Derive Equity premium from earnings yields / dividends yield + g

I don’t get the intuition behing the relation between the two below equations:

  • Equity risk premium = earnings yield - risk free rate

  • Equity risk premium = dividends yield + g - risk free rate

Why do we add g to the dividends yield and don’t add it to the earnings yield to get the total expected stock return of equity?

Isn’t the earnings growth as much of a composent of expected total return as the dividends growth?

Earnings yield is total return.

E/P = D/P + (1-PR)*E/P

Cancel the P’s, you get Earnings = Dividends + portion of Earnings not payed out as dividends.

1-PR = Reinvestment Rate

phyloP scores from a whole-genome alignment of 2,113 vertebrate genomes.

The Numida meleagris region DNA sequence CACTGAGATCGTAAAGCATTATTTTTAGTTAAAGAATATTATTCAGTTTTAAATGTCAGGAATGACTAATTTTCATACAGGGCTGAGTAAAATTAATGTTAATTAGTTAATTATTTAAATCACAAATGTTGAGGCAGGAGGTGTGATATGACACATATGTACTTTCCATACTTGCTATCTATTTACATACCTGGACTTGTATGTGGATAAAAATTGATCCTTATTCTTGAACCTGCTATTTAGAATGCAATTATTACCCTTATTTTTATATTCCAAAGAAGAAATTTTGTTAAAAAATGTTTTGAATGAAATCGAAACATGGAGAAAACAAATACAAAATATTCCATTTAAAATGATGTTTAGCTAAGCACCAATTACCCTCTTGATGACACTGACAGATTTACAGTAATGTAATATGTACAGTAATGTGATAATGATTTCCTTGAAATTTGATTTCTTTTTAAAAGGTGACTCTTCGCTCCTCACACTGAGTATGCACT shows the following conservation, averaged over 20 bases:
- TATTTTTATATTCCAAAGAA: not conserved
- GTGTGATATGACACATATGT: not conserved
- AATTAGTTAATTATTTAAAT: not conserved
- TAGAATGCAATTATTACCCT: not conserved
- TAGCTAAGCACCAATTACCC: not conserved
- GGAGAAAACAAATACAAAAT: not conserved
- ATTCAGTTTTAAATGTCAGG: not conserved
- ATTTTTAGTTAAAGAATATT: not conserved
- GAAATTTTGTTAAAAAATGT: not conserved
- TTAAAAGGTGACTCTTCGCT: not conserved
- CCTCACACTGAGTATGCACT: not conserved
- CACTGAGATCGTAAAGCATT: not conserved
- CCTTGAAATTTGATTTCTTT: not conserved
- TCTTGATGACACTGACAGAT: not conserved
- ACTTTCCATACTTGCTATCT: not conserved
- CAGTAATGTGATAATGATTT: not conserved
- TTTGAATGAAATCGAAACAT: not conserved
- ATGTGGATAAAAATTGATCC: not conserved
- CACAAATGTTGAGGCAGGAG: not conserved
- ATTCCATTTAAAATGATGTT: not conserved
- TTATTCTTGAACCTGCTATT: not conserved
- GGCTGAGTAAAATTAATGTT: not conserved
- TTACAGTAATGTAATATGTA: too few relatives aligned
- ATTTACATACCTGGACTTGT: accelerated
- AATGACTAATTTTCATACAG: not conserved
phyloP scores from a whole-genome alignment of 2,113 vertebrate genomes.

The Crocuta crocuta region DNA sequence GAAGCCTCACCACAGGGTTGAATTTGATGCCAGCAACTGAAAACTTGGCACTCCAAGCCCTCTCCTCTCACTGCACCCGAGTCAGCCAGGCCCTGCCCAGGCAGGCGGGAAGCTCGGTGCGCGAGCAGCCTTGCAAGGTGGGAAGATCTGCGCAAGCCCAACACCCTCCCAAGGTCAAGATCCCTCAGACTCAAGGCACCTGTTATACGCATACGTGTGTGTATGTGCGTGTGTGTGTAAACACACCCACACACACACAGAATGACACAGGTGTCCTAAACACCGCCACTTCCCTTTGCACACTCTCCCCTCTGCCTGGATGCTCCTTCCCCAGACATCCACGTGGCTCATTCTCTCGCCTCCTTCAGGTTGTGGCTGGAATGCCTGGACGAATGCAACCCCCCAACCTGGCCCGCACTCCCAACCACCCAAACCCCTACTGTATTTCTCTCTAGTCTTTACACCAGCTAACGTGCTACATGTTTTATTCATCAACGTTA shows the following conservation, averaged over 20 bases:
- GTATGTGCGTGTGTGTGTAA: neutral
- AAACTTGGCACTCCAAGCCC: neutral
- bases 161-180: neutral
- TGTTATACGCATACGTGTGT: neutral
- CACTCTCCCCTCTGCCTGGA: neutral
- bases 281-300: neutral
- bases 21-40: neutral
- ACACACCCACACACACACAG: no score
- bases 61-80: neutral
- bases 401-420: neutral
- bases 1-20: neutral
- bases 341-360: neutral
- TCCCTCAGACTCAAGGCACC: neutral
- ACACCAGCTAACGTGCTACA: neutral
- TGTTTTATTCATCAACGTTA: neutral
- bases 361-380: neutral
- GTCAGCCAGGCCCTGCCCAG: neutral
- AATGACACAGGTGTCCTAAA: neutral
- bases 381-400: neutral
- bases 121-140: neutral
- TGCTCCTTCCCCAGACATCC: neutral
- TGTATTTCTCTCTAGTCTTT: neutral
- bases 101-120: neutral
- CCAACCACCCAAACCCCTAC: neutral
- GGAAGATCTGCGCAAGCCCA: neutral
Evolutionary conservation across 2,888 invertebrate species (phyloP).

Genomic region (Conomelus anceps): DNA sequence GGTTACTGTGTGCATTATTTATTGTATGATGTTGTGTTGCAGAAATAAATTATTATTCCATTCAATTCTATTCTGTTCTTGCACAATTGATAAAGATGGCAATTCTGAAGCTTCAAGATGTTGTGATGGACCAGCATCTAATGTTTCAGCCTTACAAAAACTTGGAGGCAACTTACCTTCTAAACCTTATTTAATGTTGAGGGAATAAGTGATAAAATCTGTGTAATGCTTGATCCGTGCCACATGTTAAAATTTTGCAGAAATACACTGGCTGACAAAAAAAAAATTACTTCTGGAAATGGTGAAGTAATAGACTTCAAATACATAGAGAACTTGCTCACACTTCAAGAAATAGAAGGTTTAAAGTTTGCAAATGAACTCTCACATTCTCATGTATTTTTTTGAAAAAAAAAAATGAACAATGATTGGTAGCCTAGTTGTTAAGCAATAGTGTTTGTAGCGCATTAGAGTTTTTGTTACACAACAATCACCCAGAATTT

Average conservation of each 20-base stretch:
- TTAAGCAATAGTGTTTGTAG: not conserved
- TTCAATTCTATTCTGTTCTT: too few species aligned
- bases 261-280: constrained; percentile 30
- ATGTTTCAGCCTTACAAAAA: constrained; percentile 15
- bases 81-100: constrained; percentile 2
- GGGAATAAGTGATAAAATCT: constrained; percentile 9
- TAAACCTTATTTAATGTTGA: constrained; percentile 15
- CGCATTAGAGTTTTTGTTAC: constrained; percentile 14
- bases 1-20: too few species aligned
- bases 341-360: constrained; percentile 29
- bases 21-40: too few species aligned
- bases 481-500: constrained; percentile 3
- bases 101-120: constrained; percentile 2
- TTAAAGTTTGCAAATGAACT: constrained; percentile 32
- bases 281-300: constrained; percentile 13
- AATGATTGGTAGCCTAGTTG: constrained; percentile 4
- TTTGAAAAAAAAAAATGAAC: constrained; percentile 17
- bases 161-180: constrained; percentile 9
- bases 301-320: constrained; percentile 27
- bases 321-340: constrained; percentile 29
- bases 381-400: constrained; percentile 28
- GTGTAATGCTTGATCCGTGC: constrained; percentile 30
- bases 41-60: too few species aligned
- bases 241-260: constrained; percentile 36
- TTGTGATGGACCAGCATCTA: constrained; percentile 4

g = Roe * RR

Since E = $Roe

Then $Earnings = $Dividends + $Growth

Add back the yield’s (divide by P)

I don’t get that part. What $Roe stands for?


The poriton of earnings not payed out as dividends is the growth in $ terms. Divide that by the price, and you get the growth in % terms.

g = ROE * RR all in percent

$g = Earnings \* %RR gives you growth in ()

$Earnings = $Dividends + $Growth (Earnings reinvested)

Divide by price gives you:

Earnings yield(%) = Dividends yield(%) + Growth(%)

Makes sense, thanks.